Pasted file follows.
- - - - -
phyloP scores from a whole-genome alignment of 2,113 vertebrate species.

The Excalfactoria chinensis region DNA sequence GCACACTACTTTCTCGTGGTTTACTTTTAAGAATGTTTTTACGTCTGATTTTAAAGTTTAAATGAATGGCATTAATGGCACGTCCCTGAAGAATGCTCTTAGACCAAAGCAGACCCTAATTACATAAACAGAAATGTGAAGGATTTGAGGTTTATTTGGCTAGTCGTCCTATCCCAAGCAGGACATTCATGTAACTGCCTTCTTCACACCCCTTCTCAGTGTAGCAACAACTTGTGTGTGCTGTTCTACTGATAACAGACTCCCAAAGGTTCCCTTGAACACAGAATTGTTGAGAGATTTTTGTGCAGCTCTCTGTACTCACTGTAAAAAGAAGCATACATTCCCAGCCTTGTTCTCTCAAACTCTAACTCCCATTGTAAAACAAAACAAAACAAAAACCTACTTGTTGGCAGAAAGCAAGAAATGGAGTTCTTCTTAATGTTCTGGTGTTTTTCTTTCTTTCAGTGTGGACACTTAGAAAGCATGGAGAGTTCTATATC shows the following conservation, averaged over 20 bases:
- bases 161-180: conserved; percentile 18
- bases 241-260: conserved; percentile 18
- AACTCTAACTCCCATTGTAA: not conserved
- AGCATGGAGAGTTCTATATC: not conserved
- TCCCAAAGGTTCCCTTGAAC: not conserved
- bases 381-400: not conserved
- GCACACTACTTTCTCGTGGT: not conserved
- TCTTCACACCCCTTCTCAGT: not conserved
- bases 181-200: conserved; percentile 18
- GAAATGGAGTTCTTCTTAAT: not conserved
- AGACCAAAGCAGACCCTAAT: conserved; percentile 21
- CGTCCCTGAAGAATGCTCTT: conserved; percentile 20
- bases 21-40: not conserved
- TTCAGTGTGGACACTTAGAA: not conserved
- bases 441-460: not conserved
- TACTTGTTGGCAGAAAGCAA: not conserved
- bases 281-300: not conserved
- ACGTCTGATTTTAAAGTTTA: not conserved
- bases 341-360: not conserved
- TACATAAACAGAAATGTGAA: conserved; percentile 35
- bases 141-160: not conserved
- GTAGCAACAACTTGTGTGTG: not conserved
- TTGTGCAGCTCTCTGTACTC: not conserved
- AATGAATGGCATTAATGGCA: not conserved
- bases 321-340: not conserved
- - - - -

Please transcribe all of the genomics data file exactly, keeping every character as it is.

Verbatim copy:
phyloP scores from a whole-genome alignment of 2,113 vertebrate species.

The Excalfactoria chinensis region DNA sequence GCACACTACTTTCTCGTGGTTTACTTTTAAGAATGTTTTTACGTCTGATTTTAAAGTTTAAATGAATGGCATTAATGGCACGTCCCTGAAGAATGCTCTTAGACCAAAGCAGACCCTAATTACATAAACAGAAATGTGAAGGATTTGAGGTTTATTTGGCTAGTCGTCCTATCCCAAGCAGGACATTCATGTAACTGCCTTCTTCACACCCCTTCTCAGTGTAGCAACAACTTGTGTGTGCTGTTCTACTGATAACAGACTCCCAAAGGTTCCCTTGAACACAGAATTGTTGAGAGATTTTTGTGCAGCTCTCTGTACTCACTGTAAAAAGAAGCATACATTCCCAGCCTTGTTCTCTCAAACTCTAACTCCCATTGTAAAACAAAACAAAACAAAAACCTACTTGTTGGCAGAAAGCAAGAAATGGAGTTCTTCTTAATGTTCTGGTGTTTTTCTTTCTTTCAGTGTGGACACTTAGAAAGCATGGAGAGTTCTATATC shows the following conservation, averaged over 20 bases:
- bases 161-180: conserved; percentile 18
- bases 241-260: conserved; percentile 18
- AACTCTAACTCCCATTGTAA: not conserved
- AGCATGGAGAGTTCTATATC: not conserved
- TCCCAAAGGTTCCCTTGAAC: not conserved
- bases 381-400: not conserved
- GCACACTACTTTCTCGTGGT: not conserved
- TCTTCACACCCCTTCTCAGT: not conserved
- bases 181-200: conserved; percentile 18
- GAAATGGAGTTCTTCTTAAT: not conserved
- AGACCAAAGCAGACCCTAAT: conserved; percentile 21
- CGTCCCTGAAGAATGCTCTT: conserved; percentile 20
- bases 21-40: not conserved
- TTCAGTGTGGACACTTAGAA: not conserved
- bases 441-460: not conserved
- TACTTGTTGGCAGAAAGCAA: not conserved
- bases 281-300: not conserved
- ACGTCTGATTTTAAAGTTTA: not conserved
- bases 341-360: not conserved
- TACATAAACAGAAATGTGAA: conserved; percentile 35
- bases 141-160: not conserved
- GTAGCAACAACTTGTGTGTG: not conserved
- TTGTGCAGCTCTCTGTACTC: not conserved
- AATGAATGGCATTAATGGCA: not conserved
- bases 321-340: not conserved